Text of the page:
When you’ve had to cancel long planned holidays or business trips it is can be frustrating to come across leftover currency from your last trip whilst tidying up. I know, I feel your pain!
Perhaps you found the currency at back of a drawer. It’s clear that many people hang on to bits of currency as an estimated £4 billion of currency is sat around in the homes of UK households going to waste.
If you decide to get rid of the spare currency you have what can you actually do with it?
Let me share a sample of very different ways to get something back from that leftover foreign lolly:
GET SOME MONEY BACK
This is where you exchange your unused currency for sterling. Much as when you exchanged it originally, you will be offered an exchange rate. Unfortunately, many providers do not specify on their websites how much they will buy your currency back for. This means you either have to take your chances or spend time investigating, although it may be worth looking at a comparison website such as www.comparetravelcash.co.uk
Also, some providers offer a guaranteed buy back service, where they will buy back your currency sometimes at the rate you bought it. However, be aware that this can come at an extra charge and you would have had to have exchanged it with them initially. Also, there is usually a time limit on this offer, so if it’s been sat in a drawer for a while you may we be too late to take advantage of this. Maybe one to consider for next time but do check the T&Cs!
Bidwedge offers a very straightforward way to exchange your currency. You simply create a free account, state the amount of currency you have, hit ‘show me the money’ and they will tell you the price they will pay for your currency. If you agree, you post your currency to Bidwedge and the agreed amount will be paid direct into your bank account. There are no additional fees, postage is free, and all transactions are insured.
Bidwedge is a community-based service and their approach means that they don’t need to trade with currency wholesalers and banks, allowing them to offer you competitive sell-back rates – even for very small amounts.
Sell it privately
If you have friends or family members who have, perhaps, booked for later in the year and it’s looking good for them that they will be able to get away, you could always sell your leftover cash to them and cut out the commissions for both of you. You could perhaps even have a deal to buy their spare currency when they get back for your next trip, and so on.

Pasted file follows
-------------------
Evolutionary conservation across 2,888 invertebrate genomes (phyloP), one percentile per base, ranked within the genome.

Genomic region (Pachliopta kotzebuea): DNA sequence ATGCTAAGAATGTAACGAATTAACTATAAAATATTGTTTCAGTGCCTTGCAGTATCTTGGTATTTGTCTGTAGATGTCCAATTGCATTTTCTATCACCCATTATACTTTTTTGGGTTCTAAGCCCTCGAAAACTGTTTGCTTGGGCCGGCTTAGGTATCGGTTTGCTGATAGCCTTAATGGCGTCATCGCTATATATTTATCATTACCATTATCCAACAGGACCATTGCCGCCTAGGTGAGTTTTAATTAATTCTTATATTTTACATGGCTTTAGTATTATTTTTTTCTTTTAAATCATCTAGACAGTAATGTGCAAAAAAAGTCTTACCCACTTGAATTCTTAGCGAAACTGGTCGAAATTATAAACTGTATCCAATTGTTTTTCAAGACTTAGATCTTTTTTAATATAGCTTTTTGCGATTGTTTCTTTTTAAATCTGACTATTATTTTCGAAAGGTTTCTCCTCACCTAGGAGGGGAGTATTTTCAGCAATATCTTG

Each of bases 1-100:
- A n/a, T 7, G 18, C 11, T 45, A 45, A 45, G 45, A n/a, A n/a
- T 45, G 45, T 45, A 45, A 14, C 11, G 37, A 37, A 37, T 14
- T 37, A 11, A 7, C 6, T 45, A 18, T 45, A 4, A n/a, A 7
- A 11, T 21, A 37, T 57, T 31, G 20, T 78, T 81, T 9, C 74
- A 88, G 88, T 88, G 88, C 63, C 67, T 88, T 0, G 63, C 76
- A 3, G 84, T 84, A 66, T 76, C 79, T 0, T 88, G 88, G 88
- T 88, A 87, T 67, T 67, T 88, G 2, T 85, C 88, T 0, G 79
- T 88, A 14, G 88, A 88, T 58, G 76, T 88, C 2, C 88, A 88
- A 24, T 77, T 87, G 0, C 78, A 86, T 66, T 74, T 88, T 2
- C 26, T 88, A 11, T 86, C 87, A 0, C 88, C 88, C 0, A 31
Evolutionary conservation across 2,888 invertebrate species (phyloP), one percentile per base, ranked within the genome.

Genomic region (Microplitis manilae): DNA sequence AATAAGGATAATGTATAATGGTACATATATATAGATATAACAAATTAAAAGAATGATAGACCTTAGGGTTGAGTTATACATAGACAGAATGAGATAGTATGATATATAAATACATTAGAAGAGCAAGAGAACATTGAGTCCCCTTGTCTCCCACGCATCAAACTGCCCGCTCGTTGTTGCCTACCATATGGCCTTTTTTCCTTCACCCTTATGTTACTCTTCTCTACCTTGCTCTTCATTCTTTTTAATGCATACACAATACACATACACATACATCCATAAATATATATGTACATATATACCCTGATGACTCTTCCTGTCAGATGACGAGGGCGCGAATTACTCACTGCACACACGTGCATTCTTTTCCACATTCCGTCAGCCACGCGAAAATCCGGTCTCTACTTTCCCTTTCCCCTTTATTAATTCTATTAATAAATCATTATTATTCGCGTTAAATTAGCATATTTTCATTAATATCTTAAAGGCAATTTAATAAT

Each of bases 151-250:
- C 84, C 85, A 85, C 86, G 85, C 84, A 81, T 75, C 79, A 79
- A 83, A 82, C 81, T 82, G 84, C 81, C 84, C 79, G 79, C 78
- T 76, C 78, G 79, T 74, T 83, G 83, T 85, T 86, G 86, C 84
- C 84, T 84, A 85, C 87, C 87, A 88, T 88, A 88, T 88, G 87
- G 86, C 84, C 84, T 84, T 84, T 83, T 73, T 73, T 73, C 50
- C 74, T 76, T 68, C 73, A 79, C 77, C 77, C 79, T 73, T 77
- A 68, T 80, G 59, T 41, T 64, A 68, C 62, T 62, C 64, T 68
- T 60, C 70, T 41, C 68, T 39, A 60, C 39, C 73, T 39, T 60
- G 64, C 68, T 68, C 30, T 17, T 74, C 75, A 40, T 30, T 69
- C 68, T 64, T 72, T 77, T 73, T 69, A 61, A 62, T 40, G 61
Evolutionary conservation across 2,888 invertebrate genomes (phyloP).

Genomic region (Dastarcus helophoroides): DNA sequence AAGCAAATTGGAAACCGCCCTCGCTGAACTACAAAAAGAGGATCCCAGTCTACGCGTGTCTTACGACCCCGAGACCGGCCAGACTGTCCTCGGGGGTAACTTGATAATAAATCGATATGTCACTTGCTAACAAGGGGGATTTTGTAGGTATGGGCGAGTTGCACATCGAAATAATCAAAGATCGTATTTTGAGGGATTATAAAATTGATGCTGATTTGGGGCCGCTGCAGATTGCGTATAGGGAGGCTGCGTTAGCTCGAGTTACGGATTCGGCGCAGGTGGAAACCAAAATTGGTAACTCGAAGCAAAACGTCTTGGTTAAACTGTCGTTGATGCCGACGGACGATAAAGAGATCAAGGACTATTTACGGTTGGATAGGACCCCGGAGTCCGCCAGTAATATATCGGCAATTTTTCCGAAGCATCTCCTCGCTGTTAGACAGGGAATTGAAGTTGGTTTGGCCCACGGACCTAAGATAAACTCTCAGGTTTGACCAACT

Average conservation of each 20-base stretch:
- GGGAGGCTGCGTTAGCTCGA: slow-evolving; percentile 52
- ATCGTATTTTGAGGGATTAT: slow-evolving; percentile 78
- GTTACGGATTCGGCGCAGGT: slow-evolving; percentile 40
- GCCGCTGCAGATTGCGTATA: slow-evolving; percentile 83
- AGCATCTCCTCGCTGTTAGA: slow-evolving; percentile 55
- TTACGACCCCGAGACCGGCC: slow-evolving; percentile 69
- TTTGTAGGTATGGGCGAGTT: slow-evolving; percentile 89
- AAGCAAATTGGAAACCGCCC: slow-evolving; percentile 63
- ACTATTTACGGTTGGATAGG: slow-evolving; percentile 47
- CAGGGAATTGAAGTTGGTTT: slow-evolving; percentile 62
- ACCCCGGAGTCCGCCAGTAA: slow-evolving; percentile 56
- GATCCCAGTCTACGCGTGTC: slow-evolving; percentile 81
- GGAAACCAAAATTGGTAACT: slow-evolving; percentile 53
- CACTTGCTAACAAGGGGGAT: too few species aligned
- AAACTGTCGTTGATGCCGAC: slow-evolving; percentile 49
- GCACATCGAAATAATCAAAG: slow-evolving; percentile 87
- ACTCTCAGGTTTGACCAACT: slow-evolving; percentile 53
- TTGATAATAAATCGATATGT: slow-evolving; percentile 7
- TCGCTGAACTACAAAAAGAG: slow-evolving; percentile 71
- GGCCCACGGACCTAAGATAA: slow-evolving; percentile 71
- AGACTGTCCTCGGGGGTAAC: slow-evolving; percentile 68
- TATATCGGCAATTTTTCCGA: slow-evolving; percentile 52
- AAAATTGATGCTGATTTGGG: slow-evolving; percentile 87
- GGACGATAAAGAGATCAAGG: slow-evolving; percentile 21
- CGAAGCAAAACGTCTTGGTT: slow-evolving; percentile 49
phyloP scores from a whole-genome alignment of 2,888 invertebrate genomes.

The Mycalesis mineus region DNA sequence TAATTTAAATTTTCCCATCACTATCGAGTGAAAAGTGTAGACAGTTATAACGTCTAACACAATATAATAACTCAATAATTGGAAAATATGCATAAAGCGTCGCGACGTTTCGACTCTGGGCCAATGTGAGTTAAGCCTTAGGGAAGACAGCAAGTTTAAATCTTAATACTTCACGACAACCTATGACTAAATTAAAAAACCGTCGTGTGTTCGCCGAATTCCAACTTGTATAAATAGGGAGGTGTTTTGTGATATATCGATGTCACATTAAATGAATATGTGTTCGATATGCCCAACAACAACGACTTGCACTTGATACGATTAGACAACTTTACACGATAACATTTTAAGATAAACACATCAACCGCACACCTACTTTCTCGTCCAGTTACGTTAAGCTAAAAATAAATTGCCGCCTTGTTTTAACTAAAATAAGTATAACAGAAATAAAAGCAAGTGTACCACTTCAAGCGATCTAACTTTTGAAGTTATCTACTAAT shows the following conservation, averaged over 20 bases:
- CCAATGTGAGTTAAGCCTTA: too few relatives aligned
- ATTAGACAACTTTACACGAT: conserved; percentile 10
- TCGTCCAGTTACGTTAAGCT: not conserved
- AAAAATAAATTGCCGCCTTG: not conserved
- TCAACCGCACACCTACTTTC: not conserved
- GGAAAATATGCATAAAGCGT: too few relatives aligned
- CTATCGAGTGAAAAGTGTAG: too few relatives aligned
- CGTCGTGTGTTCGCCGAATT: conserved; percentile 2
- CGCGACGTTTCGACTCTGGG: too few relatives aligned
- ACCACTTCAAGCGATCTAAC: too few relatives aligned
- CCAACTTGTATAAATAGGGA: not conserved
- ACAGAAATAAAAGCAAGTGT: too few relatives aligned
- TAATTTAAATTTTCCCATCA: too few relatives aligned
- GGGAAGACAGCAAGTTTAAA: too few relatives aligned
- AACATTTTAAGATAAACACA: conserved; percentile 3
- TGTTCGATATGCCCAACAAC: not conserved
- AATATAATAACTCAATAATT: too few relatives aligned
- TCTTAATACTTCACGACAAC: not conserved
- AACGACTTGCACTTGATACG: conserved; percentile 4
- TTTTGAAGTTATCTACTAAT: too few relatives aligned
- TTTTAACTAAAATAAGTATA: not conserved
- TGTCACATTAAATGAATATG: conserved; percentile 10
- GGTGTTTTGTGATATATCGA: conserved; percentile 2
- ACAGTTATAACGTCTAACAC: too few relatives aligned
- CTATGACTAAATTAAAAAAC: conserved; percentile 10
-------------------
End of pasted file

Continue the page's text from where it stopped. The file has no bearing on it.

Donating to charity
Of course, many airlines will take spare coins on your return journey. Not much use to you now but worth considering for future trips!
For now, if you have a favourite charity, it’s worth getting in touch with them and asking if they will accept your currency and how to donate it. Otherwise, when the high street charity stores, such as Oxfam and Mind, are open you can always pop in there. Most will take foreign currency as a donation. Others, such as Retina UK, will accept donations by post.
Donate to a school
It’s well worth getting in touch with your local school and asking whether they can make use of your currency in lessons. Teachers may be able to use coins and notes in geography lessons, to stick to world maps so children can see the different currencies used. If you have any pre-Euro coins you are likely to be even more popular! For older children, they could be used when talking about exchange rates and different currencies.
If you have a drill, why not make some funky, chunky jewellery with the coins? Do you have two matching coins? Why not turn them into drops for earrings? Or a large coin could be used as a pendant on a necklace. These could make an unusual and interesting gift, while potentially saving you the cost of a birthday present. Or go the whole hog and join all your coins together in a jingly bracelet that will remind you of your holidays whenever you wear it!
In most cases, as long as you don’t attempt to pass of the jewellery as legal tender, there aren’t any rules to stop you making your coin jewellery. But it is worth checking first for the particular currency you intend to use. See: https://coinsblog.ws/2016/04/coin-jewelry-is-not-legal-everywhere.html
Make a souvenir
Instead of sitting ruing your missed holiday, why not get crafty and make a souvenir to remind you of your last foreign trip. Pinterest is flooded with ideas – even going as far as to using it as flooring – but you don’t have to be a DIY expert or talented artist to have some fun. Arm yourself with a glue gun and stick your unused coins to a photo frame, which can then hold your favourite holiday snap. Alternatively, frame the coins themselves, perhaps representing where you went; the shape of Italy in Euro cents or FLORIDA written in nickels, dimes and quarters.
It is so much better to do something with your leftover foreign cash currency than to leave it languishing. It’s doing no good to anyone stuck in a drawer. Whatever you decide; to donate it, to have some creative crafting fun, or change it into sterling – do something with it!
ABOUT THE AUTHOR
Shon Alam is founder of Bidwedge. Bidwedge makes it easy to change your left-over cash currency back into Sterling – at great rates for even the smallest amounts. Just enter the amount, see the rate you’ll be paid, post the cash and watch the money appear in your bank account. It’s easy to do.
Website – www.bidwedge.com
Twitter – @bidwedge – https://twitter.com/bidwedge